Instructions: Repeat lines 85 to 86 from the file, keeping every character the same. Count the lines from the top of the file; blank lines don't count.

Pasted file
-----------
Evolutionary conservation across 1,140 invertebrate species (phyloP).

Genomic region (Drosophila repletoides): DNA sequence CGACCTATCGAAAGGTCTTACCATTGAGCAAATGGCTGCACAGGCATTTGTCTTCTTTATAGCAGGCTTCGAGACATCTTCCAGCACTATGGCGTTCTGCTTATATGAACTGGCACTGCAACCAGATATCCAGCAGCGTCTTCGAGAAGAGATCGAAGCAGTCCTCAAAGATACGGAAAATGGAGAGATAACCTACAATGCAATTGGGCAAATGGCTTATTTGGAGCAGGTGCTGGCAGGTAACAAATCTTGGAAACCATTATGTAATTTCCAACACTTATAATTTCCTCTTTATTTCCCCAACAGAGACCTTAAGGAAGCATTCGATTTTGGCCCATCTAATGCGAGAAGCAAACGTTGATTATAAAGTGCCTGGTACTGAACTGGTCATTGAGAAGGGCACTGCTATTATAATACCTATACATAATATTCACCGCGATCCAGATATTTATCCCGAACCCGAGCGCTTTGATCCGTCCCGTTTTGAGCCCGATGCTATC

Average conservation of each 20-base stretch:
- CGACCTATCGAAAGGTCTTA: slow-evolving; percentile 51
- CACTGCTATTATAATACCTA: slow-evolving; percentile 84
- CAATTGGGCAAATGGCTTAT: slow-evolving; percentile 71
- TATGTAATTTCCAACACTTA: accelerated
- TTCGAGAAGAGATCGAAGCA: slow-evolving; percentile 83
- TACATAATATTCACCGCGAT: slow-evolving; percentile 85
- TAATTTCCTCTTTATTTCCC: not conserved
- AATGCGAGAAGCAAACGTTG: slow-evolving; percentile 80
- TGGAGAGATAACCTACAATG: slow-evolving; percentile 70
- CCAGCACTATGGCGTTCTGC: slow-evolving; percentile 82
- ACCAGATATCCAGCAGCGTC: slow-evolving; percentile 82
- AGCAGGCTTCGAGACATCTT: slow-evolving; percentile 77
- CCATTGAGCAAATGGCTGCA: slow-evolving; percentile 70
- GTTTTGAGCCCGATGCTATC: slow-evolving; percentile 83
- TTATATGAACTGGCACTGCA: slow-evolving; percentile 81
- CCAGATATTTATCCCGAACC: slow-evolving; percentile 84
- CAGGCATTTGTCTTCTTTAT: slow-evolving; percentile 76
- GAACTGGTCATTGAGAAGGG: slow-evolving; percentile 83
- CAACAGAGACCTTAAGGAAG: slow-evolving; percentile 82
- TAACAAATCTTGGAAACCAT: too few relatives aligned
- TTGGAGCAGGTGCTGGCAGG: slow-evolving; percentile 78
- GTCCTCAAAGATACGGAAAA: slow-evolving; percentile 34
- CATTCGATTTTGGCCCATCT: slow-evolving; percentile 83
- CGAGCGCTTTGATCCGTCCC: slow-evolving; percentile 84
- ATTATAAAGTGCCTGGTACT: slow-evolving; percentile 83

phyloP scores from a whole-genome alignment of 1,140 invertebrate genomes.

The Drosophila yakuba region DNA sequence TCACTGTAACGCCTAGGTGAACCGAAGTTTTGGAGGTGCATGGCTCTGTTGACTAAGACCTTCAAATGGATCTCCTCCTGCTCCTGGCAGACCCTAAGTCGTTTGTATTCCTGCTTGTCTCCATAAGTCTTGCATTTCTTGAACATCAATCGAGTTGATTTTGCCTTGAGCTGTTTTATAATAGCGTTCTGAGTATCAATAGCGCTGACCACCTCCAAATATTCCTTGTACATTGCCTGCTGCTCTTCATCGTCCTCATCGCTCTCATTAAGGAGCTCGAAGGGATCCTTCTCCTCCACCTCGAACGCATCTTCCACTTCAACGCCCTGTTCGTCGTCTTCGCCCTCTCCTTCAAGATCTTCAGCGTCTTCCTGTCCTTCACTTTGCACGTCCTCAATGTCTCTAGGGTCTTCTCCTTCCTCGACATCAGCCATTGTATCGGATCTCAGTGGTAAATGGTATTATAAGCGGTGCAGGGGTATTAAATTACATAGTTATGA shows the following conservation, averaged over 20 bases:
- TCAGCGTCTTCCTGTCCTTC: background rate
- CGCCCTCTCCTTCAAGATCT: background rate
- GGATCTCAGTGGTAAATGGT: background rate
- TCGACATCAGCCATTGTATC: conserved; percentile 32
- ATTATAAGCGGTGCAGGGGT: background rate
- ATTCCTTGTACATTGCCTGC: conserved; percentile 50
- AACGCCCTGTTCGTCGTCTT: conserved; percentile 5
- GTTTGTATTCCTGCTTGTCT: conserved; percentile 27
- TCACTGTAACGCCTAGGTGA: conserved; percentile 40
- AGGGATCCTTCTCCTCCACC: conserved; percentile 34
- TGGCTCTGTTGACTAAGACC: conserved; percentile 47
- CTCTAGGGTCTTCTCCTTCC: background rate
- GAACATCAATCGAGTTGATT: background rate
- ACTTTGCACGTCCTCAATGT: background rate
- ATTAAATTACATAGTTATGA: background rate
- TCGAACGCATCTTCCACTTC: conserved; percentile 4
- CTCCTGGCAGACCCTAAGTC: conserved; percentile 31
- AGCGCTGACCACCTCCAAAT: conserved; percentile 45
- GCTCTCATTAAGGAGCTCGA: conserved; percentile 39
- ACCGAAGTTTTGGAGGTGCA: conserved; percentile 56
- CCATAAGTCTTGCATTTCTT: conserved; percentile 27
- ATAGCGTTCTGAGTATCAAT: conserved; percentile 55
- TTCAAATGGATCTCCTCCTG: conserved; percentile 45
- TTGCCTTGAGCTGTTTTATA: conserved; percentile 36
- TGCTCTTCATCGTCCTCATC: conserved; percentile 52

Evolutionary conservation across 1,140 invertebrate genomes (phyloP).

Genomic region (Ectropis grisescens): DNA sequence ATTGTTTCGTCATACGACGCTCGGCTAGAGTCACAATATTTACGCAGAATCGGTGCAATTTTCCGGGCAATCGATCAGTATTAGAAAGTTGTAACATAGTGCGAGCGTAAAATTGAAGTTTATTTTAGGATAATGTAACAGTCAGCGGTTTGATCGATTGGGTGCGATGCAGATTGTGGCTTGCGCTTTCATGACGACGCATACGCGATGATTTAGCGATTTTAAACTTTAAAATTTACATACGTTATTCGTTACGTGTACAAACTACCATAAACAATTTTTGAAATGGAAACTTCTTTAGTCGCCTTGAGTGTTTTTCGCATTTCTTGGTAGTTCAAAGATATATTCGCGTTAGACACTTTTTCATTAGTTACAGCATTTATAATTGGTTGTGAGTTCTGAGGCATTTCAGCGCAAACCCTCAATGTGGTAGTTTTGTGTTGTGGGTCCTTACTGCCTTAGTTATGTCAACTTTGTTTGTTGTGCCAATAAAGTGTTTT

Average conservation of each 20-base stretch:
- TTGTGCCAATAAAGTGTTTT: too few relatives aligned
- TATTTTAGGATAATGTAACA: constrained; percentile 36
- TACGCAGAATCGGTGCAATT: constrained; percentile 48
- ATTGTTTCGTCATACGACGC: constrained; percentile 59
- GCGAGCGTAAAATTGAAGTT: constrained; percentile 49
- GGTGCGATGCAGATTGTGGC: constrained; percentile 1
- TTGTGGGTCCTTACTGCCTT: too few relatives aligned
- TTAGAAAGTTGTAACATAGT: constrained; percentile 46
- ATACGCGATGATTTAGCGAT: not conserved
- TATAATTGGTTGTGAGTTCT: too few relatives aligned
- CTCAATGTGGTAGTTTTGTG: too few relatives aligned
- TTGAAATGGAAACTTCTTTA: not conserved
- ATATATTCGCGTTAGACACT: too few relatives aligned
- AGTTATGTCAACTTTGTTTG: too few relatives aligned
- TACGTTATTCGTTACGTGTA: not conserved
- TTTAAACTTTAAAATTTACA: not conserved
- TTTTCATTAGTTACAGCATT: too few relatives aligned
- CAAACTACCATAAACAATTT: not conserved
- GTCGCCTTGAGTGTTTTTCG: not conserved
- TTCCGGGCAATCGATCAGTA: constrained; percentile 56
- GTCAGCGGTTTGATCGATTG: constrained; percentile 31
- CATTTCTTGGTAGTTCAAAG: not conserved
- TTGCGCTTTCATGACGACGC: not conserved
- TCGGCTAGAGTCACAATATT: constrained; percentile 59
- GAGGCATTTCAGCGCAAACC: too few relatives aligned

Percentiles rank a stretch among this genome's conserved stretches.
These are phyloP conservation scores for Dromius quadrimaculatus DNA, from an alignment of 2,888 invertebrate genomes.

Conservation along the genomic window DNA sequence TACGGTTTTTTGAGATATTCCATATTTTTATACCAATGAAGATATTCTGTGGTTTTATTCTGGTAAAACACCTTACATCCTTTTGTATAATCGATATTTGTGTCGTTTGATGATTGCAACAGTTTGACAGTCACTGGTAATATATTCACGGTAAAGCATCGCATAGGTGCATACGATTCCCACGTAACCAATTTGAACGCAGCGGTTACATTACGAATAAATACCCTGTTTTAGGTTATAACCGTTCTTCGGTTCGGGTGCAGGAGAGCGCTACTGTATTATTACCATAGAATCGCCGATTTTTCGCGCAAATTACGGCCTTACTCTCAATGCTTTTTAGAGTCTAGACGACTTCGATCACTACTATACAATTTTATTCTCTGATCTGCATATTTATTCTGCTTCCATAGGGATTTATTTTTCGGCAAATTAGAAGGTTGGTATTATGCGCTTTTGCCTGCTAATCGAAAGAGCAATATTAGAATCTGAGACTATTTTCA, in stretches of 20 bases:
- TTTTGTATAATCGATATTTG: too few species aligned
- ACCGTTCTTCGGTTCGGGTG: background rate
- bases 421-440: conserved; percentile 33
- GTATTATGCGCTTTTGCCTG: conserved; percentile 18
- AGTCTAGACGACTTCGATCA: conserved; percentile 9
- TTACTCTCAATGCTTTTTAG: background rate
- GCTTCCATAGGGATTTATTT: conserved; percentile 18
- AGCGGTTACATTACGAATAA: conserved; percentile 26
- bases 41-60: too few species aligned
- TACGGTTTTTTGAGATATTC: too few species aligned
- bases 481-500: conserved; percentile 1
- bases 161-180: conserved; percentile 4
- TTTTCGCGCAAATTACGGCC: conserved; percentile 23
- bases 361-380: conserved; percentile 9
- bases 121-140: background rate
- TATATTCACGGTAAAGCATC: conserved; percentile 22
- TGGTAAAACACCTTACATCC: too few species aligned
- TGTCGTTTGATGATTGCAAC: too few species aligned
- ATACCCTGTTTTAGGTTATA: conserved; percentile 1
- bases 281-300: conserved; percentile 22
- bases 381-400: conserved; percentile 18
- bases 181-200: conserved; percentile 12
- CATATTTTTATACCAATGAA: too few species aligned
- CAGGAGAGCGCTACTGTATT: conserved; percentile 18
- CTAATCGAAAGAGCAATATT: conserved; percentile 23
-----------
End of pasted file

These are phyloP conservation scores for Dromius quadrimaculatus DNA, from an alignment of 2,888 invertebrate genomes.

Conservation along the genomic window DNA sequence TACGGTTTTTTGAGATATTCCATATTTTTATACCAATGAAGATATTCTGTGGTTTTATTCTGGTAAAACACCTTACATCCTTTTGTATAATCGATATTTGTGTCGTTTGATGATTGCAACAGTTTGACAGTCACTGGTAATATATTCACGGTAAAGCATCGCATAGGTGCATACGATTCCCACGTAACCAATTTGAACGCAGCGGTTACATTACGAATAAATACCCTGTTTTAGGTTATAACCGTTCTTCGGTTCGGGTGCAGGAGAGCGCTACTGTATTATTACCATAGAATCGCCGATTTTTCGCGCAAATTACGGCCTTACTCTCAATGCTTTTTAGAGTCTAGACGACTTCGATCACTACTATACAATTTTATTCTCTGATCTGCATATTTATTCTGCTTCCATAGGGATTTATTTTTCGGCAAATTAGAAGGTTGGTATTATGCGCTTTTGCCTGCTAATCGAAAGAGCAATATTAGAATCTGAGACTATTTTCA, in stretches of 20 bases: